We have a busy schedule this week, Readers, so pack light and wear comfy shoes! First stop is Brazil, where we’ll board book-selling buses and more. Then we’re off to Singapore to check out a nation-wide, month-long poetry project before visiting a new cultural hub in the Czech Republic. And final destination: the vibrant literary scene in Spain!
Maíra Mendes Galvão, Editor-at-Large for Brazil, gives us the latest:
Brazilian writer João Gilberto Noll passed away at age 70 on March 29 in his house in Porto Alegre, in the State of Rio Grande do Sul. Noll stood out among his contemporaries in the 1980s for his language-driven writing at a time when Brazilian literature favored narrative and plot. His novels Quiet Creature in the Corner and Hotel Atlântico were translated into English by Adam Morris, and Harmada was translated by David Treece.
Rizoma Livros is an itinerant bookstore on a bus that tours the city of São Paulo, Brazil, offering books by independent publishers such as n-1 and elefante. It will be parked in front of Middle-Eastern food restaurant Al Janiah, owned by Palestinian refugees and Brazilian friends, in the Bixiga neighborhood of São Paulo until the end of April.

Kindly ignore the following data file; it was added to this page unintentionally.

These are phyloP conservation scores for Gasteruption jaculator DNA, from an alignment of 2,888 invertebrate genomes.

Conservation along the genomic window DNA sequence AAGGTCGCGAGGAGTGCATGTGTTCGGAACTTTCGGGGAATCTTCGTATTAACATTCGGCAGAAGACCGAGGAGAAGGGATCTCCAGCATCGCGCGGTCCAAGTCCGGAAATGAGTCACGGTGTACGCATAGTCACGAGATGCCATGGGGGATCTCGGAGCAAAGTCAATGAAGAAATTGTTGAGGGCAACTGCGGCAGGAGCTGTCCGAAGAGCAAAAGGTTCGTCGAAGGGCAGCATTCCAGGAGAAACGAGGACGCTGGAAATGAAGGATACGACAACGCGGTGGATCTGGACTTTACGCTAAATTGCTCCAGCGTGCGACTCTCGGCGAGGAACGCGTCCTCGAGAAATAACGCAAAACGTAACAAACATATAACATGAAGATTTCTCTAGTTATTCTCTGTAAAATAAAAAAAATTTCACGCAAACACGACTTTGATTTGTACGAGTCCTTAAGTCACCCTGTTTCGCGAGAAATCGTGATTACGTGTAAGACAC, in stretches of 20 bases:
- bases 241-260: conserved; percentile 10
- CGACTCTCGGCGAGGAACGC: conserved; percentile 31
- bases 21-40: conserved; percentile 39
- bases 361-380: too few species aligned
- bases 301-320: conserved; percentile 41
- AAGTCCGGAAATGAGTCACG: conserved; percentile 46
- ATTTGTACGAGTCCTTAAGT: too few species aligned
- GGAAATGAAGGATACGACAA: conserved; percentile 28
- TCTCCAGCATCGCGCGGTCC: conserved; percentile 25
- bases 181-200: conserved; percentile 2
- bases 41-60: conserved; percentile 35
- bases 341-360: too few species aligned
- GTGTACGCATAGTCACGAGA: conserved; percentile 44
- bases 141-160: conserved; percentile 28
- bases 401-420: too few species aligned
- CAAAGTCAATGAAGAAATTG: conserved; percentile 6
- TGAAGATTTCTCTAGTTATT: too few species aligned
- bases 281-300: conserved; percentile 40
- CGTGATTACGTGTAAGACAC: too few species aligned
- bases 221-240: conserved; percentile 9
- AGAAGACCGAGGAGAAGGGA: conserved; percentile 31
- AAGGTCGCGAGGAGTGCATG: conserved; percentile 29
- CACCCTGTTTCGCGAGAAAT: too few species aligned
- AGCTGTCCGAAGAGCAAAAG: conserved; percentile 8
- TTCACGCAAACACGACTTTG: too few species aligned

Another book bus is touring the Northeast State of Ceará as part of the project “Ceará Leitor” [Ceará Reader], aimed at encouraging the population of smaller towns such as Baturité, Aquiraz, Maracanaú and Horizonte to read more by offering discounted books by publishing houses from Ceará. The will also donate book baskets to the visited municipalities’ book collections for public and school libraries, and offer an orientation on how to start book clubs. Organized by the Viva Brasil institute and the Ceará Book Chamber, with the support of SEBRAE, the Secretariat of Culture of the State of Ceará, and the Government of the State of Ceará, the project hopes to open up, for as many people as possible, the possibility of acquiring the habit of reading as a form of entertainment and education.
The Brazilian Academy of Letters has elected writer and diplomat João Almino as a new member, taking up its 22nd Chair, previously occupied by the recently deceased physician and academic Ivo Pitanguy. Some of Almino’s fiction work has been translated into English, French, Spanish and Italian, and he’s also written non-fiction books about historical and political philosophy.
Over the last weekend of March 25-26, the first Brazilian book fair dedicated to independent poetry, Desvairada, organized by publishers Corsário Satã, Luna Parque and the venue Aldeia 445, took place in the Pinheiros neighborhood of São Paulo. There were readings, book signings and discussion panels in addition to the sales stands. The weekend also saw the launch of volumes 11 and 12 of Casulo, a printed journal of poetry in circulation since 2005.